Sunday, October 6, 2013
9 month check-in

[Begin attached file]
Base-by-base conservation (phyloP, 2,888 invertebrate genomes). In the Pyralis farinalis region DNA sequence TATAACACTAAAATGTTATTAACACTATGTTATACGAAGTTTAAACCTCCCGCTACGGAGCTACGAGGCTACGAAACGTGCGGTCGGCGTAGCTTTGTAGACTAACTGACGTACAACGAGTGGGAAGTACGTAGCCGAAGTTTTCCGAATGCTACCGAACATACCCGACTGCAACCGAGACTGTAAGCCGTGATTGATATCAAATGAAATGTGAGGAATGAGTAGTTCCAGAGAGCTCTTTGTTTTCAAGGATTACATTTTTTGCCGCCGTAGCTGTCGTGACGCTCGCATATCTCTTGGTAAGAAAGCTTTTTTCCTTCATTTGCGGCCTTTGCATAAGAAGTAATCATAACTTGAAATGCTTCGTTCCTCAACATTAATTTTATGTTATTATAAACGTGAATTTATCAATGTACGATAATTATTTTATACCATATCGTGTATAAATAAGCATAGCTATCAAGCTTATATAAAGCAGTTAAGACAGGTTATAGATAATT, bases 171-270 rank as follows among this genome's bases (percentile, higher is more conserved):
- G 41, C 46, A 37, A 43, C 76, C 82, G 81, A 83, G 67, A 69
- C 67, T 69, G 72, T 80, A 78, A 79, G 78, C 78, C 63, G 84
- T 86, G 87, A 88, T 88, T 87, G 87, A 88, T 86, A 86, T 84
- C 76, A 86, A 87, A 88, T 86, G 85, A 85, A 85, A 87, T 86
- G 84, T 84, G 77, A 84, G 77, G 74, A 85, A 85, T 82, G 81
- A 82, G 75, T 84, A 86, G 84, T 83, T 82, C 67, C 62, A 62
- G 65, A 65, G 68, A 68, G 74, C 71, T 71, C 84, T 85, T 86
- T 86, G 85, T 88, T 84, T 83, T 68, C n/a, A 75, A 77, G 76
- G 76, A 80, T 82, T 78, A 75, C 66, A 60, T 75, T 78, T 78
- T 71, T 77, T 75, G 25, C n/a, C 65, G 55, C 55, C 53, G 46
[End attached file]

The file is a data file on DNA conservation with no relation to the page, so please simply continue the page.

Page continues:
Wow. Time flies! I can't believe I've been at this job 9 months now. I have about 30 cases and started full-time school and am very busy. It seems like just when I'm about to close a case, it blows up and I gotta go back in and help put out some fires. That's how I ended up with more than the 25 I'm supposed to have. I'm starting to really get a handle for what I do. Although I'm still learning about resources in the community every month. It's great to know that there are other organizations that like to help our families. Most people are also great about working with other case managers, I think its the nature of non-profit and nursing work. I'm really looking forward to my 1 year anniversary at work. I get a small raise like $1 but I'll have been a working nurse for a year. That's significant because it allows me to apply for other jobs, not that I'm planning to move because I have it so good where I am at now: flexible boss, great teammates, nice office, friendly co-workers, and good commute. This month I'll be closing a case that I have been on since January/February, about 8-9 months, almost since I got to DCFS! It'll be hard because I really like this family and they have taught me a lot about their culture and the kids are just so darn cute! I've memorized how to get to their home now from being there so often this past year. The great thing is that the kid is set with his specialist providers, pediatrician, home environment, medications, day care, and the parents really do love him. That's one thing about our system is that I find parents love their children. It's mostly that the system doesn't provide the support or the families don't have the support they need to succeed and in such an expensive area like Northern California, it's hard to survive. Once you're in that survival mode, the constant and small things you have to do for a child's chronic disease does not become a priority when you're looking to just survive for the day, find food, have a place to live, pay bills, and avoid bill collectors. That's what some providers don't see when these families walk into their office. They just see a "non-compliant" person who doesn't care, when it's not true. So the next time you see a patient who doesn't do the optimal care for their child or themselves, ask them what their day is like and what their barriers are. You'll get a more trusting, honest, and better relationship with the patient that can eventually turn around.